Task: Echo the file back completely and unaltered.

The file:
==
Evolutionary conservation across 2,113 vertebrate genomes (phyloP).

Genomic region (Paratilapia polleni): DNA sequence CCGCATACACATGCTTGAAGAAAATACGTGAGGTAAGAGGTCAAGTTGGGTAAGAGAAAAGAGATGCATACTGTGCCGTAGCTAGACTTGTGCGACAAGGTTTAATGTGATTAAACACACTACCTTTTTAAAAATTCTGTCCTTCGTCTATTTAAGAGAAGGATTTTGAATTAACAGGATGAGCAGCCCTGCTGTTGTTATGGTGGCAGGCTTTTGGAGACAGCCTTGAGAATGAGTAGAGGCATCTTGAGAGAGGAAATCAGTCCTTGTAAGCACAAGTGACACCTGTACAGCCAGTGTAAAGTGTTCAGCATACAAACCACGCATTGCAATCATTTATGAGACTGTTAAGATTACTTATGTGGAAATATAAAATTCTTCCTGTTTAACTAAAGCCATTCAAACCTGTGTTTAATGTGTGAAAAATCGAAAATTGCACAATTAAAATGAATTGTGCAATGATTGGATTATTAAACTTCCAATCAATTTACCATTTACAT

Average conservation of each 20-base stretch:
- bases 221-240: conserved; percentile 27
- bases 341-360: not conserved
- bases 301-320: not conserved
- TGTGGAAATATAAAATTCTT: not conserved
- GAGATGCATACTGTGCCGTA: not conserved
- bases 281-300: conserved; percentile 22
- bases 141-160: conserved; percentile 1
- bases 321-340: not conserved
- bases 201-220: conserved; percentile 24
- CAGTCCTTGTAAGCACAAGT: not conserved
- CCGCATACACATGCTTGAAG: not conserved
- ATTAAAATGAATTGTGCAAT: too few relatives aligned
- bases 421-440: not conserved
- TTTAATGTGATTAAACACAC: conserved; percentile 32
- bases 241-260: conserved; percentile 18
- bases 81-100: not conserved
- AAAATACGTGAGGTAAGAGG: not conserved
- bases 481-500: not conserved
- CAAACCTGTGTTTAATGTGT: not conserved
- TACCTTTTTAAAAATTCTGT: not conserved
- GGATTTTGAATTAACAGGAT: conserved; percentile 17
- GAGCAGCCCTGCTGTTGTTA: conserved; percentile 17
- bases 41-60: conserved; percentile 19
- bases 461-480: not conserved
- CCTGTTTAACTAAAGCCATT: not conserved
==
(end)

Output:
Evolutionary conservation across 2,113 vertebrate genomes (phyloP).

Genomic region (Paratilapia polleni): DNA sequence CCGCATACACATGCTTGAAGAAAATACGTGAGGTAAGAGGTCAAGTTGGGTAAGAGAAAAGAGATGCATACTGTGCCGTAGCTAGACTTGTGCGACAAGGTTTAATGTGATTAAACACACTACCTTTTTAAAAATTCTGTCCTTCGTCTATTTAAGAGAAGGATTTTGAATTAACAGGATGAGCAGCCCTGCTGTTGTTATGGTGGCAGGCTTTTGGAGACAGCCTTGAGAATGAGTAGAGGCATCTTGAGAGAGGAAATCAGTCCTTGTAAGCACAAGTGACACCTGTACAGCCAGTGTAAAGTGTTCAGCATACAAACCACGCATTGCAATCATTTATGAGACTGTTAAGATTACTTATGTGGAAATATAAAATTCTTCCTGTTTAACTAAAGCCATTCAAACCTGTGTTTAATGTGTGAAAAATCGAAAATTGCACAATTAAAATGAATTGTGCAATGATTGGATTATTAAACTTCCAATCAATTTACCATTTACAT

Average conservation of each 20-base stretch:
- bases 221-240: conserved; percentile 27
- bases 341-360: not conserved
- bases 301-320: not conserved
- TGTGGAAATATAAAATTCTT: not conserved
- GAGATGCATACTGTGCCGTA: not conserved
- bases 281-300: conserved; percentile 22
- bases 141-160: conserved; percentile 1
- bases 321-340: not conserved
- bases 201-220: conserved; percentile 24
- CAGTCCTTGTAAGCACAAGT: not conserved
- CCGCATACACATGCTTGAAG: not conserved
- ATTAAAATGAATTGTGCAAT: too few relatives aligned
- bases 421-440: not conserved
- TTTAATGTGATTAAACACAC: conserved; percentile 32
- bases 241-260: conserved; percentile 18
- bases 81-100: not conserved
- AAAATACGTGAGGTAAGAGG: not conserved
- bases 481-500: not conserved
- CAAACCTGTGTTTAATGTGT: not conserved
- TACCTTTTTAAAAATTCTGT: not conserved
- GGATTTTGAATTAACAGGAT: conserved; percentile 17
- GAGCAGCCCTGCTGTTGTTA: conserved; percentile 17
- bases 41-60: conserved; percentile 19
- bases 461-480: not conserved
- CCTGTTTAACTAAAGCCATT: not conserved